What can you do as citizen?

Site: Moodle OBC - Transeuropa
Course: The Parliament of Rights
Book: What can you do as citizen?
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Date: Wednesday, 3 June 2020, 1:43 AM

1. Introduction

The European Union is often described as a distant, inaccessible institution. In fact, there are many tools and opportunities for European citizens to be actively involved in influencing the work of EU institutions. 


Furthermore, over the last few years, EU institutions have strongly committed to promoting openness, transparency, and the dissemination of information about their work. These general principles are reaffirmed in article 10.3 of the Lisbon Treaty, which states that every citizen has the right to participate in the democratic life of the Union, and for that purpose EU decisions must be taken in as transparent a way as possible. 


In this module, we will review the best-known European Parliament engagement tools dedicated to EU citizens, and you will learn from the experience of civil society organisations and key stakeholders how to advocate for better and more efficient anti-discrimination measures in Europe.


2. Working with intergroups

Intergroups play a key role in in bringing civil society closer to European institutions. The Anti-discrimination and diversity intergroup (ARDI) aims at giving voice to civil society at the European level on discrimination issues. Here, Alfiaz Vaiya offers a short overview of the intergroup's day-to-day activities.  



Alfiaz explains that part of the intergroup's work consists in reaching out to civil society groups to inform the work of MEPs committed to influencing the EU legislation process for better anti-discrimination policies. Vice versa, civil society groups can reach out to intergroups to make themselves heard and influence the EU political agenda. Let's go back to Alfyaz on how to contact ARDI:


Tip:

Take some time to navigate the website of one of the European Parliament Intergroups (e.g. the ARDI or the Intergroup on LGBT rights) and have a look at their parliamentary and non-parliamentary activities. Is there anything that you find particularly interesting or inspiring? Is there any initiative that can represent an opportunity for you, your organisation, and/or the group of people you work/volunteer with (e.g. visibility, partnership, etc.)?


Useful links to contact: 

your MEP: http://www.europarl.europa.eu/meps/en/search.html

an intergroup: http://www.europarl.europa.eu/news/en/headlines/eu-affairs/20150216STO24404/intergroups-the-parliament-s-forum-for-discussing-important-issues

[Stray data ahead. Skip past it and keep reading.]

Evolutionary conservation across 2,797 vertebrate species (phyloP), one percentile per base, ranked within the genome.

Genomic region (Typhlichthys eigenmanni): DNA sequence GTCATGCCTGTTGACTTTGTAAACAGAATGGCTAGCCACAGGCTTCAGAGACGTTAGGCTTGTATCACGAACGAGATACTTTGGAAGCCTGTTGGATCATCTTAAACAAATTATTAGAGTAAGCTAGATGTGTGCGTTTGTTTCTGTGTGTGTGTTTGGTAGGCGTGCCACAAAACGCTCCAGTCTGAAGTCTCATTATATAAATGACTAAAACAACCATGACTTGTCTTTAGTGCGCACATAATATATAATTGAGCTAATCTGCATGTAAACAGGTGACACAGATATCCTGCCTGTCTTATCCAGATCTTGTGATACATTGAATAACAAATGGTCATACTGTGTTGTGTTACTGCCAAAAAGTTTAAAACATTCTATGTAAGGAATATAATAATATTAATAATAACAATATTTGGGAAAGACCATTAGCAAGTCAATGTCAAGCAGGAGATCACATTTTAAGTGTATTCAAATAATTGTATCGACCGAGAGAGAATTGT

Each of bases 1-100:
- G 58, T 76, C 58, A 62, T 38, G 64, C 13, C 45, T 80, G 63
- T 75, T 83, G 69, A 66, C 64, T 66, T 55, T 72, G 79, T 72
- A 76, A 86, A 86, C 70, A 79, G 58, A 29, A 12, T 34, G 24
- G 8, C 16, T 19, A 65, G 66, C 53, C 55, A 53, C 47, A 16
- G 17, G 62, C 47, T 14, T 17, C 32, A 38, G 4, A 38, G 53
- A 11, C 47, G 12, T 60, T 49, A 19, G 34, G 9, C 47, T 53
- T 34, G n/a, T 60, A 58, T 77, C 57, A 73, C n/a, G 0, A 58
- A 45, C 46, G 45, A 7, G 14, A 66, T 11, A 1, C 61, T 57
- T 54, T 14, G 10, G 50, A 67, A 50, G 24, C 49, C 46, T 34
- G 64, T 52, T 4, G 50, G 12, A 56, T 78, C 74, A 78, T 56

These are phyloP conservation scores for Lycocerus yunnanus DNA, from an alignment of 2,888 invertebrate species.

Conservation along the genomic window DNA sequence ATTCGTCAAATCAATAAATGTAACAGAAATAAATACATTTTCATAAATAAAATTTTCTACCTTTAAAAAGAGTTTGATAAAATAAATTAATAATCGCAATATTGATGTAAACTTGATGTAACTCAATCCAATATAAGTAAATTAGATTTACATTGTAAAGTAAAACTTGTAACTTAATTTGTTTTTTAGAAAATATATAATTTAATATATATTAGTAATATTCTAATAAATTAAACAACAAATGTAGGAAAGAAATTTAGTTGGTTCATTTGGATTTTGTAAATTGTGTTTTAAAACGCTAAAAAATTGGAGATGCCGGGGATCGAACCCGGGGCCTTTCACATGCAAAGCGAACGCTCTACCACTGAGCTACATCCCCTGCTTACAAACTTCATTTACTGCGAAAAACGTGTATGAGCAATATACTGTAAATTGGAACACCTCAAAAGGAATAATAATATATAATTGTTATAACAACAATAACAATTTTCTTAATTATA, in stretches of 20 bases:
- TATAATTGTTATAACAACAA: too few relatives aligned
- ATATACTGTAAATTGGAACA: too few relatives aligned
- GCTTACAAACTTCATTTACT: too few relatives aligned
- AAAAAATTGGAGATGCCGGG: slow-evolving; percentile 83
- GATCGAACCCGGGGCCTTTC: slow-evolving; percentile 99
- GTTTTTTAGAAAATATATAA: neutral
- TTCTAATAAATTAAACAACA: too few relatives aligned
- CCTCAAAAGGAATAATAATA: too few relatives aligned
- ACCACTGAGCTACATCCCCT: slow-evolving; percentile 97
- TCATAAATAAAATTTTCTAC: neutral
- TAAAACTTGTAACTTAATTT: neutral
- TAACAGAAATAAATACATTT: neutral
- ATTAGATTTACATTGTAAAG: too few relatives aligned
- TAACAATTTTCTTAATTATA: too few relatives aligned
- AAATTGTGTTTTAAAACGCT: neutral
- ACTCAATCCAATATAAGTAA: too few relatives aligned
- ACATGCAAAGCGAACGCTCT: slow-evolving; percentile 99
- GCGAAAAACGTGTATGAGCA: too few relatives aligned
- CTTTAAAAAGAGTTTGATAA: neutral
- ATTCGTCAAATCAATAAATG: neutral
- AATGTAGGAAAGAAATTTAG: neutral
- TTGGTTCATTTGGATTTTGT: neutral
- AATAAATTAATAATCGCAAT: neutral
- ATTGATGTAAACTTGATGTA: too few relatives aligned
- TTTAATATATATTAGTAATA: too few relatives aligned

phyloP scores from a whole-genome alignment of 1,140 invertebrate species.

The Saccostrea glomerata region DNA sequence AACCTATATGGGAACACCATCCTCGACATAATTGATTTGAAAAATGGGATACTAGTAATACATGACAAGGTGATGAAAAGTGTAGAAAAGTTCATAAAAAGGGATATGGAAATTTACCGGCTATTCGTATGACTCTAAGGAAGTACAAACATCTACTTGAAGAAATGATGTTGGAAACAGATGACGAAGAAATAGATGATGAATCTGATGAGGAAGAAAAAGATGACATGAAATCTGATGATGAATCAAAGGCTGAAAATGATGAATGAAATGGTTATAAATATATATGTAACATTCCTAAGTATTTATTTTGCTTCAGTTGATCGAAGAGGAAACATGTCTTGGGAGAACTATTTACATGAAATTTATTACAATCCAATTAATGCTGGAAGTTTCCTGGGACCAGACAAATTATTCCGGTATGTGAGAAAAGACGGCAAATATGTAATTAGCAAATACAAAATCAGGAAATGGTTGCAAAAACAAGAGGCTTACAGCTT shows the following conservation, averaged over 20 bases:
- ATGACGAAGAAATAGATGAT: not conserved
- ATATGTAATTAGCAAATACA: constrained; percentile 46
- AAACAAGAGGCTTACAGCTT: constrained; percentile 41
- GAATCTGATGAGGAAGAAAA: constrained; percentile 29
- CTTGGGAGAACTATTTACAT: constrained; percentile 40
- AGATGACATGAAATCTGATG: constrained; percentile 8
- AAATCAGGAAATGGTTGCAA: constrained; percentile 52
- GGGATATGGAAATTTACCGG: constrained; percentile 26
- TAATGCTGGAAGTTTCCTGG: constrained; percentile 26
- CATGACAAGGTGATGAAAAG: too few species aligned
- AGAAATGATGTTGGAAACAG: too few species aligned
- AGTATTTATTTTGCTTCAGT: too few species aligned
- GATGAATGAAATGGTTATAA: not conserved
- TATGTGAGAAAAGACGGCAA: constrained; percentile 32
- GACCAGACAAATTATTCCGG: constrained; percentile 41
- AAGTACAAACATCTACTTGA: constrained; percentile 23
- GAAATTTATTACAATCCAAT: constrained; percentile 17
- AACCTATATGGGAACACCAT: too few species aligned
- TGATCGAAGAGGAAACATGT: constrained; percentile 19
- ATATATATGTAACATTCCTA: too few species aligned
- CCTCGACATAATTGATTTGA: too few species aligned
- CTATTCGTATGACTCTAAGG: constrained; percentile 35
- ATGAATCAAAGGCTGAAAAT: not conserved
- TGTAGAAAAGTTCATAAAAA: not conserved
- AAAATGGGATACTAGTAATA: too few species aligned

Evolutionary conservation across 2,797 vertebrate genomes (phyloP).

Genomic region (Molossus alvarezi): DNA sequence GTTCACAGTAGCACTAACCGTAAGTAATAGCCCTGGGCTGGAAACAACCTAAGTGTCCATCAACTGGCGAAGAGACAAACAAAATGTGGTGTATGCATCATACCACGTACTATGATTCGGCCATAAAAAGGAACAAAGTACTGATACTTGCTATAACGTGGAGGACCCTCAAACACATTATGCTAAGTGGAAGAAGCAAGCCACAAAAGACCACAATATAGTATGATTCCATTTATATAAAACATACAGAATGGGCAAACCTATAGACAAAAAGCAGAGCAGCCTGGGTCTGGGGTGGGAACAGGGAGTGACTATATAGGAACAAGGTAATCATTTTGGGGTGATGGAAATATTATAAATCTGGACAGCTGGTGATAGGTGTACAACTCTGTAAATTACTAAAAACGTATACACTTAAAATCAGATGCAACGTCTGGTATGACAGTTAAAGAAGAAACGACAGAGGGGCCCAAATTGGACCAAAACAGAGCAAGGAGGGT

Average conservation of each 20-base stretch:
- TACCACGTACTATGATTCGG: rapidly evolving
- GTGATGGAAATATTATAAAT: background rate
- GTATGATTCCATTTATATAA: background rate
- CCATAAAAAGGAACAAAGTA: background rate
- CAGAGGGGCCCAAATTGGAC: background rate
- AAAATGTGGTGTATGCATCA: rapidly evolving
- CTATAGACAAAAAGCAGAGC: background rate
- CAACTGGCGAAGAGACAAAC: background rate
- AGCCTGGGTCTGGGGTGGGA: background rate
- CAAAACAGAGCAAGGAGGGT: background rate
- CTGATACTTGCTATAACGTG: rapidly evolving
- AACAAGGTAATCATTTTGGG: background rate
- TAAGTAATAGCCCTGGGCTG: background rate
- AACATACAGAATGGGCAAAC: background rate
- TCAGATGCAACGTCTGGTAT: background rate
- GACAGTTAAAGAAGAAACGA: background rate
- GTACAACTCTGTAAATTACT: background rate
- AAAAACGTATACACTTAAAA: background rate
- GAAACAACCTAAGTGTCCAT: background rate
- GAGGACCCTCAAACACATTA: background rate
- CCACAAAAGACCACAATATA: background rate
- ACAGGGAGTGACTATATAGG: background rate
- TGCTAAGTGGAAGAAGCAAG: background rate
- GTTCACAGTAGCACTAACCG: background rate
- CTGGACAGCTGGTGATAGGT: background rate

3. Joining a network

National and local civil society groups have the opportunity to join a network and be represented by structured umbrella organisations, present in Brussels and Strasbourg, and thus influence EU institutions. 

One concrete option for local NGOs or groups of activists interested in promoting a more inclusive society and better anti-discrimination measures is to coordinate their local efforts with those who work at the European level.

One of the best known umbrella organisations active in Brussels is Social Platform, the largest civil society alliance for social justice and participatory democracy in Europe. We interviewed Annica Ryngbeck, policy and advocacy adviser at Social Platform. She explained how Social Platform represents its 48 members with the European Institutions.


Interview with Annica Ryngbeck, Policy and Advocacy adviser at Social Platform


Q: Can you describe how Social Platform represents its members with EU institutions?

A: Social Platform consists of 48 pan-European networks of NGOs. We campaign to ensure that EU policies are developed in partnership with the people they affect, respecting fundamental rights, promoting solidarity, and improving lives. Our members work on a whole range of issues, such as gender equality, LGBT rights, anti-poverty, non-discrimination, Roma rights, homelessness, etc. On some political issues encompassing the concerns of many, we come together to develop a joint position and EU recommendations, which we then bring to decision-makers by requesting bilateral meetings with them and inviting them to our public events and meetings. In 2016, we invited representatives of the European Parliament, Council, and Commission to talk to us and our members and share their top tips for successful advocacy towards EU institutions.


Q: How does Social Platform raise awareness of EU institutions on issues of discrimination and violence against specific target groups, such as homeless people and people with mental issues?